m.nthly mortgage payments.

Increasing the supply
     Existing housing represents a potential supply of
nousing for the section 235 program. In recent years, 4 to
5 existing home. have been sold for every new one. Also,
the median price of existing sales has been about $4,000
less than for new homes. The inclusion of existing homes
in the section 235 program, however, poses soime problems
for the Department, especially in the area of administrative
control. Given the experiences of the original section 235
program, homes would probably have to be inspected (not
just appraised), the act.,ities of realtors and repair
contractors suspected of less than adequate performance
would have to be carefully monitored, and the Department
would have o closely supervise its own employees to insure
the integrity of the program.

                              3
      Department officials in the field offices we visited
·agree that many of the problems of the A: 'sting housing
 portion of the original program were he !'ault of
 administrative failure and not the fdult of the program
 participants. Most, however, believe their offices are
 now ready and able to do d good job administering existing
 housing for section 235 if the Department cooses to return
 this source of homes to the program.

      The 40-percent limitation on the number of section 235
homes in a subdivision is an irritant to builders. Their
principal complaint is with the rigidity of the 40-percent
limitation. Given a hypothetical situation h'bere a builder
sells 40 homes through section 235 and 40 homes by other
means i a 100 home subdivision, the bui3lers say it. is
unfair for them to have to turn away a ectioa 235 buyer who
wants one of the remaining homps. Thel believe that     mix
of income groups could be achieved in a subdivision without
rigid limits and without the prospect3 of penalties oeing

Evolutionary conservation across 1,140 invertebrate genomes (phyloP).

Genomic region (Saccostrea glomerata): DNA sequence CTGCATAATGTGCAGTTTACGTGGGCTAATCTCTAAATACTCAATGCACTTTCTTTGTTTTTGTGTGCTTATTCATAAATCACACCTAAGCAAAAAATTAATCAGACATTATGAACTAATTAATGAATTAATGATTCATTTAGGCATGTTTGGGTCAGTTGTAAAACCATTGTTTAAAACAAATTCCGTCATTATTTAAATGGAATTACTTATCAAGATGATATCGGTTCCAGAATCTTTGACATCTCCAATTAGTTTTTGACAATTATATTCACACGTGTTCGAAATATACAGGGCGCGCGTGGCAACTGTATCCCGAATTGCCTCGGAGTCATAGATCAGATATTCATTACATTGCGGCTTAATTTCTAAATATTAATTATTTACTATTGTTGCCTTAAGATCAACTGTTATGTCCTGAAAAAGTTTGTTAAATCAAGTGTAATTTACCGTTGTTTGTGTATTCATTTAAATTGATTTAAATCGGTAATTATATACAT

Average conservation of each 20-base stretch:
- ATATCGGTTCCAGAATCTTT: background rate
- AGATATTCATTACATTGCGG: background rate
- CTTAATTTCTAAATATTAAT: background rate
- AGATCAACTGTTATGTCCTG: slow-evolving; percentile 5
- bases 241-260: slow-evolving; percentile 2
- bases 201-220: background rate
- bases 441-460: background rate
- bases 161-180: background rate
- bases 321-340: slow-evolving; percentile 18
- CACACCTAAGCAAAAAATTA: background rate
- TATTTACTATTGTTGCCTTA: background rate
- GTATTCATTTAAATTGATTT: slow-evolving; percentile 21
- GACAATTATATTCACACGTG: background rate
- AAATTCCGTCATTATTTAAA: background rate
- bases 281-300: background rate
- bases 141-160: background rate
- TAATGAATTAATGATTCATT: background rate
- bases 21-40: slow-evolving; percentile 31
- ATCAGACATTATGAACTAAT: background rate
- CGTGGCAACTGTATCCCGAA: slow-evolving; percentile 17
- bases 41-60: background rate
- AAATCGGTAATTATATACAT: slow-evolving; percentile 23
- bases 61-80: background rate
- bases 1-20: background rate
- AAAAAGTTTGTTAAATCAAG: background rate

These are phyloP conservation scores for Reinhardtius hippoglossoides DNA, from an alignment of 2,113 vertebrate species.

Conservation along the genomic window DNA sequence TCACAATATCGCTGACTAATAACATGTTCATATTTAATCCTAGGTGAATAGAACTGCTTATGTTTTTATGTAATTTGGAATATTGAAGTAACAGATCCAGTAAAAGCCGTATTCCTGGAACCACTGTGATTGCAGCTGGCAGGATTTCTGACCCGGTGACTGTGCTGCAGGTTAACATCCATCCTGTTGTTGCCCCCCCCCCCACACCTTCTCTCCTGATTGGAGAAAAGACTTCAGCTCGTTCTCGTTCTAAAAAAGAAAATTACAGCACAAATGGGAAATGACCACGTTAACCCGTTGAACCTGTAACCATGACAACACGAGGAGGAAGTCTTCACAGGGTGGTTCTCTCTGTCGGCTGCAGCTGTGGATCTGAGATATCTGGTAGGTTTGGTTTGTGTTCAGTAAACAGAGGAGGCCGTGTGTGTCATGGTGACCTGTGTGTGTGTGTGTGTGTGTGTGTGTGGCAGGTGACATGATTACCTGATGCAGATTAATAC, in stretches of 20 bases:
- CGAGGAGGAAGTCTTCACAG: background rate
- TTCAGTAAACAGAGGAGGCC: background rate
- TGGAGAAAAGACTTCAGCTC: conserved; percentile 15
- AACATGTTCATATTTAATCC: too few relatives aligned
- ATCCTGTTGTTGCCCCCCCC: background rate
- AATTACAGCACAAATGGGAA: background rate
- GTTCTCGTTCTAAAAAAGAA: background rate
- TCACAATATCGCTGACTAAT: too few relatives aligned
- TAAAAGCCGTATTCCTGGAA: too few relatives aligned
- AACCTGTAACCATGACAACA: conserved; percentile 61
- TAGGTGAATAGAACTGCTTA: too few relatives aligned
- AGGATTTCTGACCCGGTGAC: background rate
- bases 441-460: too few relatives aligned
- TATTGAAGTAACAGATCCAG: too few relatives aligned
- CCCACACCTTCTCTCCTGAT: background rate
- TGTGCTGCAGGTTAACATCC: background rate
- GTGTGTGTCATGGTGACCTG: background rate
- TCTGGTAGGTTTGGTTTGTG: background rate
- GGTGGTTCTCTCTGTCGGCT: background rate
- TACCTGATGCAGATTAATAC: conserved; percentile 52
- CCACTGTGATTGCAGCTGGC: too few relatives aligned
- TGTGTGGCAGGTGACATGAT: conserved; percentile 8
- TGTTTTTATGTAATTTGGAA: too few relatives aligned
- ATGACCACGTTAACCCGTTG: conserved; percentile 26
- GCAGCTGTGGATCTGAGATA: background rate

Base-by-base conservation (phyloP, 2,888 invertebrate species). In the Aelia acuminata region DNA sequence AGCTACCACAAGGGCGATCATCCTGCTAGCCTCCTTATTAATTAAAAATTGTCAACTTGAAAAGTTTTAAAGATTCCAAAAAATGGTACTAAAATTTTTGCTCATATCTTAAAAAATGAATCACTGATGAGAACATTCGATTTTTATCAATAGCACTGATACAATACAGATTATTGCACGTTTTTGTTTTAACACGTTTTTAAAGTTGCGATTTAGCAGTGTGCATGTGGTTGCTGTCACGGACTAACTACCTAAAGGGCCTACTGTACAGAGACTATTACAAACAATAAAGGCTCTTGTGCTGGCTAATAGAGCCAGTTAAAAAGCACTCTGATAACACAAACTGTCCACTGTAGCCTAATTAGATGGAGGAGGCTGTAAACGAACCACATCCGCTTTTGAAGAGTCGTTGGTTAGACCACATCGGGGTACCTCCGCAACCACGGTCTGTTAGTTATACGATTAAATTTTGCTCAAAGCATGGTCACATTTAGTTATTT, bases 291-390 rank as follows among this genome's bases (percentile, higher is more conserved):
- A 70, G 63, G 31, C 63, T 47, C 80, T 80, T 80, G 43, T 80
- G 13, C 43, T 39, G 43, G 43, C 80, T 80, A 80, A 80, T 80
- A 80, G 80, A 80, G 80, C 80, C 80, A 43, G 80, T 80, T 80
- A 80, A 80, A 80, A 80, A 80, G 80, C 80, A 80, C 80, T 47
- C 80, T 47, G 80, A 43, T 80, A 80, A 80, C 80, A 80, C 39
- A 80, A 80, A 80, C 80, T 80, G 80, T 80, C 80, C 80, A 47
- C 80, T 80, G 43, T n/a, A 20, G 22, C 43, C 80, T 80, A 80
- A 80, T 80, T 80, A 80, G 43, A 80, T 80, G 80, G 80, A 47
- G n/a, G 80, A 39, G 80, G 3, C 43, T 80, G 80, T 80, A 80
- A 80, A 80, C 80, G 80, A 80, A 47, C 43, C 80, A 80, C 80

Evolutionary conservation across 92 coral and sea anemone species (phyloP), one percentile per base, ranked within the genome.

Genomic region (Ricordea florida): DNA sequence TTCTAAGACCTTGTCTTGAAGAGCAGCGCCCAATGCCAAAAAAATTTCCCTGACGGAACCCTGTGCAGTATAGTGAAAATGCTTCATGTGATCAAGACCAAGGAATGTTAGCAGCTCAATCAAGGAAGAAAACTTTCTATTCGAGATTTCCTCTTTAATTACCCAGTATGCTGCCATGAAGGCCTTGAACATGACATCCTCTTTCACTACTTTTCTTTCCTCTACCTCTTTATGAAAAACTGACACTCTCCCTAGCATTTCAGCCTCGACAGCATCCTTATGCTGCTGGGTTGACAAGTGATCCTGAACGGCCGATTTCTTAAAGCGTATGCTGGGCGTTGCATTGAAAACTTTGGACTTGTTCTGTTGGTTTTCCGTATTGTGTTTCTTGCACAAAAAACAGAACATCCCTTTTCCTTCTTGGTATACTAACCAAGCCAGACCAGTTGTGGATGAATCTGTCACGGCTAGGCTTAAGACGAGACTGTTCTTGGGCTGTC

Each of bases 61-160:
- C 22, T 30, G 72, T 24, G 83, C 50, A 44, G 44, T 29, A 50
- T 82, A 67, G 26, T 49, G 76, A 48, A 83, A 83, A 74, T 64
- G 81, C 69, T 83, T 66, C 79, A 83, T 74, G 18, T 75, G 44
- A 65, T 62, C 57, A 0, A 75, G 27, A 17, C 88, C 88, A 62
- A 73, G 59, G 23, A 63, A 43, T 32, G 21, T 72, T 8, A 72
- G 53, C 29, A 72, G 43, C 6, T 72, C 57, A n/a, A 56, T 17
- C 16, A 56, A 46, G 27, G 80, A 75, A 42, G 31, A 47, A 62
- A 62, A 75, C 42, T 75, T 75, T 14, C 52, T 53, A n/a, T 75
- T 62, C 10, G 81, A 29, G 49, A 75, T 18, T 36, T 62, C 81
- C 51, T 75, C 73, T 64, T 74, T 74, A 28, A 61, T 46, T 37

imposed on builders. We recognize hat the 40-percent limita-
tik)n is now law, but believe that the Dpartment should study
fl.rther its merits and necessity in accomplishing intended
objectives.

     Mortgage limits that are too low impact negatively on
the supply of housing produced under a program. In the
areas we visited where there has been little program activity,
one of the overriding reasons was that the program's low
mortgage limits were inconsistent with the overall cost of
housing in those areas. Builders very simple, could not
afford to build houses with selling prices approximating the
program's limits. We believe that the increased section 235
mortgage limits in the Housing and Community Development
Act of 1977 will, except in the highest cost areas, increase
the number of builders willing and able to participate in
the program and thereby help to increase the supply of
housing available under the program.



     To get the revised section 25 program moving at a rate
consistent with Department stated goals, it appears to us that
additional c-.oges will have to be made to some of the program's
requirements. The program must be attractive to builders and
mortgagees who have influence over the supply of housing pro-
duced under the program.  On the other hand, it must be at-
tainable by a targetable population which needs the program's


                            4
assistance and is financially capable of participating.
Changes to the supply or demand side of the program alone
will do little to stimulate program activity. A combina-
tion of well thought out changes to both.sides of the
picture should help to produce a much more viable home-
ownership assistance program than what exists today.

     It should be recognized hat these are the views we
obtained as a result of cur inquiries, and that these views
are presented for your cnsideration now because of the
pending decisions to be made on the future of the section 235
program. We would be pleased to discuss these matters
further with you or your staff.

     Copies of this letter are being sent to the Senate
Committee on Banking, Housing and Urban Affairs and the
House Committee on Banking, Finance and Urban AfFairs.   We
are also sending copies to your Assistant Secret, ry for
Housing-Federal Housing Commissioner and Inspector General.

                                 Sincerely youlrs,




                                 Henry Eschwege
                                 Director